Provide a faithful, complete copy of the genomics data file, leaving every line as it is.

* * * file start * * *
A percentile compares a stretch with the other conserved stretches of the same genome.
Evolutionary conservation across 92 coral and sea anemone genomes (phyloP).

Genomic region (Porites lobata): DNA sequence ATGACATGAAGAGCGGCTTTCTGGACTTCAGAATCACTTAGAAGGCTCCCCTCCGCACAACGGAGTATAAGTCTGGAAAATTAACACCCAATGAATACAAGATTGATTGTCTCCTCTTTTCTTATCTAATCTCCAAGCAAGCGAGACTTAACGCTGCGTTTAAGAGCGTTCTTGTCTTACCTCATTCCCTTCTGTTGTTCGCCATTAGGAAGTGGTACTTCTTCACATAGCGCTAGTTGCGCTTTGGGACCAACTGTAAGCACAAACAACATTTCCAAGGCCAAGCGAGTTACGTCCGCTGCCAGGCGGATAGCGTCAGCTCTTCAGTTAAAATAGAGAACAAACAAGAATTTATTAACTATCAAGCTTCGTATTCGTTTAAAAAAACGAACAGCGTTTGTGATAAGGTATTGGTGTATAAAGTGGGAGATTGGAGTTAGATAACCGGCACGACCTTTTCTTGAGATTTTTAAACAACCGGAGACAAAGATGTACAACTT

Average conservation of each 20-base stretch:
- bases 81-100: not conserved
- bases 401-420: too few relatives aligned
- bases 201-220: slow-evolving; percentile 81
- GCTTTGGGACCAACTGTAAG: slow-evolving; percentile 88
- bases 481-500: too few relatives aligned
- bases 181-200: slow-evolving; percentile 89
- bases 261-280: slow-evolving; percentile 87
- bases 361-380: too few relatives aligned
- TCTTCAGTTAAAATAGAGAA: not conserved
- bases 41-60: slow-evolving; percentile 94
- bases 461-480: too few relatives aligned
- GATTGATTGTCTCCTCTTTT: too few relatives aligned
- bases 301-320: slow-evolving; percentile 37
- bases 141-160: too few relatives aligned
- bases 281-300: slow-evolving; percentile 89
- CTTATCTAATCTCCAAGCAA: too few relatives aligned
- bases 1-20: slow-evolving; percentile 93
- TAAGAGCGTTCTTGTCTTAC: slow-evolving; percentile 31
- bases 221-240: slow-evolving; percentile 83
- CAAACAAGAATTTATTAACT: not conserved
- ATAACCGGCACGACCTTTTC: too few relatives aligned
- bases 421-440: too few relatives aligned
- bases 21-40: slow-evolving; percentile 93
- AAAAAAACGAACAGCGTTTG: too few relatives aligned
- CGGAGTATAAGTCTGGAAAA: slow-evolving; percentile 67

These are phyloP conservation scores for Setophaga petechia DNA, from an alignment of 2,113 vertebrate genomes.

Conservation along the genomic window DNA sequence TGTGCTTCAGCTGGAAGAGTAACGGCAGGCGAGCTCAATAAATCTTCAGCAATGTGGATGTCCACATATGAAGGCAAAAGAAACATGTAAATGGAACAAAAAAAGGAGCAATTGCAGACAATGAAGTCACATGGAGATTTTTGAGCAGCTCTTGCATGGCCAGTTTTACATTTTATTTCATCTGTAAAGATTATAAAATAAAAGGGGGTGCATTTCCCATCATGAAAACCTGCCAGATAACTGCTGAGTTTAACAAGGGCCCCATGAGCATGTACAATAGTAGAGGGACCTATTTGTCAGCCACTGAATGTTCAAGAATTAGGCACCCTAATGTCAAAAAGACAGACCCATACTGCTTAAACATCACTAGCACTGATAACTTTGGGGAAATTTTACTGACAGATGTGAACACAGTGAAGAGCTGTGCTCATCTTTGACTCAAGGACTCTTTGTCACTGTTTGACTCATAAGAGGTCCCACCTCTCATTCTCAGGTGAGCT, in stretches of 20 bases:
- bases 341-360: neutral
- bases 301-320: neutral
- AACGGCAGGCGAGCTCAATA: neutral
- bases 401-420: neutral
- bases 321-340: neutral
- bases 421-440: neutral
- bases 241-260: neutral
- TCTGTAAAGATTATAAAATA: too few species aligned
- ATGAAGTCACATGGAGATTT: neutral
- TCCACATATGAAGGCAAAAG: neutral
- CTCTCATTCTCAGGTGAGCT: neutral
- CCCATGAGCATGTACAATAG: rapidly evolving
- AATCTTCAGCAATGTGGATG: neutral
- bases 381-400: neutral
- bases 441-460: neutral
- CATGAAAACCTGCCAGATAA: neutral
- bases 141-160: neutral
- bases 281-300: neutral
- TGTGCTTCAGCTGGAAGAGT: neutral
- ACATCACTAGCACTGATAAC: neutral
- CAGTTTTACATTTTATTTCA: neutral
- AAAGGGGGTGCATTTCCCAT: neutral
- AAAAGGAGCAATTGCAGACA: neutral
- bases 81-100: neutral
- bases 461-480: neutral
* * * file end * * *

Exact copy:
A percentile compares a stretch with the other conserved stretches of the same genome.
Evolutionary conservation across 92 coral and sea anemone genomes (phyloP).

Genomic region (Porites lobata): DNA sequence ATGACATGAAGAGCGGCTTTCTGGACTTCAGAATCACTTAGAAGGCTCCCCTCCGCACAACGGAGTATAAGTCTGGAAAATTAACACCCAATGAATACAAGATTGATTGTCTCCTCTTTTCTTATCTAATCTCCAAGCAAGCGAGACTTAACGCTGCGTTTAAGAGCGTTCTTGTCTTACCTCATTCCCTTCTGTTGTTCGCCATTAGGAAGTGGTACTTCTTCACATAGCGCTAGTTGCGCTTTGGGACCAACTGTAAGCACAAACAACATTTCCAAGGCCAAGCGAGTTACGTCCGCTGCCAGGCGGATAGCGTCAGCTCTTCAGTTAAAATAGAGAACAAACAAGAATTTATTAACTATCAAGCTTCGTATTCGTTTAAAAAAACGAACAGCGTTTGTGATAAGGTATTGGTGTATAAAGTGGGAGATTGGAGTTAGATAACCGGCACGACCTTTTCTTGAGATTTTTAAACAACCGGAGACAAAGATGTACAACTT

Average conservation of each 20-base stretch:
- bases 81-100: not conserved
- bases 401-420: too few relatives aligned
- bases 201-220: slow-evolving; percentile 81
- GCTTTGGGACCAACTGTAAG: slow-evolving; percentile 88
- bases 481-500: too few relatives aligned
- bases 181-200: slow-evolving; percentile 89
- bases 261-280: slow-evolving; percentile 87
- bases 361-380: too few relatives aligned
- TCTTCAGTTAAAATAGAGAA: not conserved
- bases 41-60: slow-evolving; percentile 94
- bases 461-480: too few relatives aligned
- GATTGATTGTCTCCTCTTTT: too few relatives aligned
- bases 301-320: slow-evolving; percentile 37
- bases 141-160: too few relatives aligned
- bases 281-300: slow-evolving; percentile 89
- CTTATCTAATCTCCAAGCAA: too few relatives aligned
- bases 1-20: slow-evolving; percentile 93
- TAAGAGCGTTCTTGTCTTAC: slow-evolving; percentile 31
- bases 221-240: slow-evolving; percentile 83
- CAAACAAGAATTTATTAACT: not conserved
- ATAACCGGCACGACCTTTTC: too few relatives aligned
- bases 421-440: too few relatives aligned
- bases 21-40: slow-evolving; percentile 93
- AAAAAAACGAACAGCGTTTG: too few relatives aligned
- CGGAGTATAAGTCTGGAAAA: slow-evolving; percentile 67

These are phyloP conservation scores for Setophaga petechia DNA, from an alignment of 2,113 vertebrate genomes.

Conservation along the genomic window DNA sequence TGTGCTTCAGCTGGAAGAGTAACGGCAGGCGAGCTCAATAAATCTTCAGCAATGTGGATGTCCACATATGAAGGCAAAAGAAACATGTAAATGGAACAAAAAAAGGAGCAATTGCAGACAATGAAGTCACATGGAGATTTTTGAGCAGCTCTTGCATGGCCAGTTTTACATTTTATTTCATCTGTAAAGATTATAAAATAAAAGGGGGTGCATTTCCCATCATGAAAACCTGCCAGATAACTGCTGAGTTTAACAAGGGCCCCATGAGCATGTACAATAGTAGAGGGACCTATTTGTCAGCCACTGAATGTTCAAGAATTAGGCACCCTAATGTCAAAAAGACAGACCCATACTGCTTAAACATCACTAGCACTGATAACTTTGGGGAAATTTTACTGACAGATGTGAACACAGTGAAGAGCTGTGCTCATCTTTGACTCAAGGACTCTTTGTCACTGTTTGACTCATAAGAGGTCCCACCTCTCATTCTCAGGTGAGCT, in stretches of 20 bases:
- bases 341-360: neutral
- bases 301-320: neutral
- AACGGCAGGCGAGCTCAATA: neutral
- bases 401-420: neutral
- bases 321-340: neutral
- bases 421-440: neutral
- bases 241-260: neutral
- TCTGTAAAGATTATAAAATA: too few species aligned
- ATGAAGTCACATGGAGATTT: neutral
- TCCACATATGAAGGCAAAAG: neutral
- CTCTCATTCTCAGGTGAGCT: neutral
- CCCATGAGCATGTACAATAG: rapidly evolving
- AATCTTCAGCAATGTGGATG: neutral
- bases 381-400: neutral
- bases 441-460: neutral
- CATGAAAACCTGCCAGATAA: neutral
- bases 141-160: neutral
- bases 281-300: neutral
- TGTGCTTCAGCTGGAAGAGT: neutral
- ACATCACTAGCACTGATAAC: neutral
- CAGTTTTACATTTTATTTCA: neutral
- AAAGGGGGTGCATTTCCCAT: neutral
- AAAAGGAGCAATTGCAGACA: neutral
- bases 81-100: neutral
- bases 461-480: neutral